Things on the ship:
A cafeteria that smelled nauseating
A souvenir shop
Robin’s Coffee & Donuts, which we later learned was a Newfoundland chain
A lounge with moderately comfortable seats that played action movies
An outdoor seating area with a lovely view of the impossibly thick fog, complemented by people smoking everywhere
A “lounge” in the “bar” sense of the word that appeared to be serving beer at 9.30am
Bugs & Debbie Green on the accordion and the spoons, playing pretty much all day:

Things not on the ship:
A seating area that was smoke-free & inside, quiet, free from weird smells, and well-lit. That was ALL I WANTED.

So I didn’t get as much done as I intended, but I did finally manage to find a power outlet behind the back row of seats in the movie lounge. I did my best to tune out the movie and worked on photos and wrote a post for this blog. Christina wanted fresh air, so she braved the chilly temperature and sat outside for a while to read, but found that most of the “fresh air” to be had was laced with cigarette smoke. Overall, the whole experience was long and uncomfortable.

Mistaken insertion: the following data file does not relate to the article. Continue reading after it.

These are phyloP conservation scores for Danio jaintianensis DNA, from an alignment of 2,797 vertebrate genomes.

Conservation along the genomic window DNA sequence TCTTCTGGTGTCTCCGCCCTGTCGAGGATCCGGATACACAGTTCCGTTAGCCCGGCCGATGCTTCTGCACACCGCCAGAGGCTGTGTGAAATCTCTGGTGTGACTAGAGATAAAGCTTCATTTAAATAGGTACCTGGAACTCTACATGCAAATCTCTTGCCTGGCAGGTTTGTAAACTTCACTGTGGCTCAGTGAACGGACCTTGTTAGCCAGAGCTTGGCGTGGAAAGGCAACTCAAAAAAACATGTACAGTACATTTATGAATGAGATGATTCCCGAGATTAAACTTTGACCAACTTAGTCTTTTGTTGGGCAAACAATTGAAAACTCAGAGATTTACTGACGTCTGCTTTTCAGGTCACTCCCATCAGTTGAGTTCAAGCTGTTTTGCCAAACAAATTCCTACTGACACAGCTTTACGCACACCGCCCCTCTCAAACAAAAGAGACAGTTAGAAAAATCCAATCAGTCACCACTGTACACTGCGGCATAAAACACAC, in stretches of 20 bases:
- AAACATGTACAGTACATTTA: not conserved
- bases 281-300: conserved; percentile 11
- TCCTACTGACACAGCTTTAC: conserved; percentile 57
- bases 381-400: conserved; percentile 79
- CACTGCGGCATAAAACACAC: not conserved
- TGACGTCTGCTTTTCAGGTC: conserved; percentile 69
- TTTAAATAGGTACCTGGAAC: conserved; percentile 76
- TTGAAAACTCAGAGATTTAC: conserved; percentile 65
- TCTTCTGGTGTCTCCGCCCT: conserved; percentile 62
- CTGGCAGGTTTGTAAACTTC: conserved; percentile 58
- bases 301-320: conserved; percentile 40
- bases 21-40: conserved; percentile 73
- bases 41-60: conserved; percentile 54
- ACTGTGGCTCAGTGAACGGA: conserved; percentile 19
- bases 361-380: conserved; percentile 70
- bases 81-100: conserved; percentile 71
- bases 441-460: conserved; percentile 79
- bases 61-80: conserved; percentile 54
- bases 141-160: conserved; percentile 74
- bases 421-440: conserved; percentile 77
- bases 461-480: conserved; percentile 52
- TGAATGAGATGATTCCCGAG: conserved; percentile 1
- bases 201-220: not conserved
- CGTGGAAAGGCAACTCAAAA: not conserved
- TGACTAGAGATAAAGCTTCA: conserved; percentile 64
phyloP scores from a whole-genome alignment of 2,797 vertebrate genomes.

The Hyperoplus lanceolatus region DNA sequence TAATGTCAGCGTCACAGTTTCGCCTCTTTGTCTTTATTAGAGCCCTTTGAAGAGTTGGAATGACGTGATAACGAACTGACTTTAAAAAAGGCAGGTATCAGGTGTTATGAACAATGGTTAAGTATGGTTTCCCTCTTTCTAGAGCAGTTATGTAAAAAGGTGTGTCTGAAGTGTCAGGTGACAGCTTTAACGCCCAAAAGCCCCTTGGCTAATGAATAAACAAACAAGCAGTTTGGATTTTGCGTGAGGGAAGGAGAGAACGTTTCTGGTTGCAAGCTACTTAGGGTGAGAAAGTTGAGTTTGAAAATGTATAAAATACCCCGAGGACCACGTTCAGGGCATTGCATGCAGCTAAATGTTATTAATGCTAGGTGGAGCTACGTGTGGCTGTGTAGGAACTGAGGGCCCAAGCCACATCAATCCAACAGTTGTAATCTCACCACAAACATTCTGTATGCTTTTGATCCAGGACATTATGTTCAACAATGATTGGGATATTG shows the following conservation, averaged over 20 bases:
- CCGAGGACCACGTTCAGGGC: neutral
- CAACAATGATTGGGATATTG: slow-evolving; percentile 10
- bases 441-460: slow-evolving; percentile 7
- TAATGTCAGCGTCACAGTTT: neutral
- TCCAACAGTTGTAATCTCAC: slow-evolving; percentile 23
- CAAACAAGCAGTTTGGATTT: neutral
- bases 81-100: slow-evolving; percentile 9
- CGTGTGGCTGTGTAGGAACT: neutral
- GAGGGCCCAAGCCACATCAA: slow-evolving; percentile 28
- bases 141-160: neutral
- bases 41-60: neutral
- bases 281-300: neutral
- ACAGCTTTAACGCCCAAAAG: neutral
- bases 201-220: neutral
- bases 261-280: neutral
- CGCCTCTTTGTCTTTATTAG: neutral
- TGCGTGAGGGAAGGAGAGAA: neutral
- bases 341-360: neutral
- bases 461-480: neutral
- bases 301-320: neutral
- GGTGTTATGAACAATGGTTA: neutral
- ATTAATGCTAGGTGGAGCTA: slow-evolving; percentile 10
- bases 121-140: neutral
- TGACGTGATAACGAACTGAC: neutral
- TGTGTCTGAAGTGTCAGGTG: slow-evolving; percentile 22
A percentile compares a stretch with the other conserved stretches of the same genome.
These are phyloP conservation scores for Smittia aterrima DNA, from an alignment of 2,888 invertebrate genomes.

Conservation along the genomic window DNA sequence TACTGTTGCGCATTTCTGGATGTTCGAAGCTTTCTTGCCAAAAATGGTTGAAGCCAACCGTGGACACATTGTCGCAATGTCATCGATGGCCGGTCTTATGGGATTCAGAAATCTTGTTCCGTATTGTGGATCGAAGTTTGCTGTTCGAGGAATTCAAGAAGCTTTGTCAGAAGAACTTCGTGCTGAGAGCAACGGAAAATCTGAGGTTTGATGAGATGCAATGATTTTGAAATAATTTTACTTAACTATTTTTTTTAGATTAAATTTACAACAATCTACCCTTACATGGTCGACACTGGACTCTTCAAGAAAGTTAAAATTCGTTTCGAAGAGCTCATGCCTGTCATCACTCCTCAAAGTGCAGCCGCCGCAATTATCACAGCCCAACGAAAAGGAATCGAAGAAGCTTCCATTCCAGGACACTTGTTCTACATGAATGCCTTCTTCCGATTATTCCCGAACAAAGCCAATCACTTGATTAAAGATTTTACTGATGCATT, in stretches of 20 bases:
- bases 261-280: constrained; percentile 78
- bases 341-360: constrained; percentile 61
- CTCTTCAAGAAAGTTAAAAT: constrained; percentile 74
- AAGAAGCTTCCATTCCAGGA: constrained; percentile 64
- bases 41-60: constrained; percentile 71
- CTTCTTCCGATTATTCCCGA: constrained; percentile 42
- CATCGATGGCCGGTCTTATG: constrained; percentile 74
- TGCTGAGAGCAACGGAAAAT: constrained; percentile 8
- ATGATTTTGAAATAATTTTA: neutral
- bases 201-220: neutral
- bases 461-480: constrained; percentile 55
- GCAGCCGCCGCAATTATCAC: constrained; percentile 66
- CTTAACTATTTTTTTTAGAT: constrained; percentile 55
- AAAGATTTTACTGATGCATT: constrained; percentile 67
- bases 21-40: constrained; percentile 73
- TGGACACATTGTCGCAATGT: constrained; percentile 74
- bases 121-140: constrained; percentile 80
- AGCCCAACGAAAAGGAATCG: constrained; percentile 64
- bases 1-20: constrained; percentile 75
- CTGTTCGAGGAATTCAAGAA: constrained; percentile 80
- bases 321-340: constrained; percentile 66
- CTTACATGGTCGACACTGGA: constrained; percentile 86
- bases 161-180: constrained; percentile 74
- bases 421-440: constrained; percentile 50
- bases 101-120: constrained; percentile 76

As the trip finally reached the final hour, the three of us went outside together to see if land was in sight. No luck. Even if land was close, the fog was almost close enough to touch. But we stayed outside for a while and then, suddenly…

Newfoundland

…land ho! Newfoundland looked lovely, with more hills than I expected and, well, more greenery, too! The water was just as blue as it had been off the coast of Cape Breton, and it looked like it was a beautiful day.

Water

Here’s a shot of what it looked like behind the boat, so you can really see how abruptly the thick fog began. I’m not zoomed in here! I’d never seen anything like this before, but I’m told this is quite normal in NL!

O Canada

Nothing cheers me up like a flag waving against a bright blue sky, so the transgressions of the ferry crossing were quickly forgotten and I couldn’t wait to dock in Argentia and then arrive in St. John’s.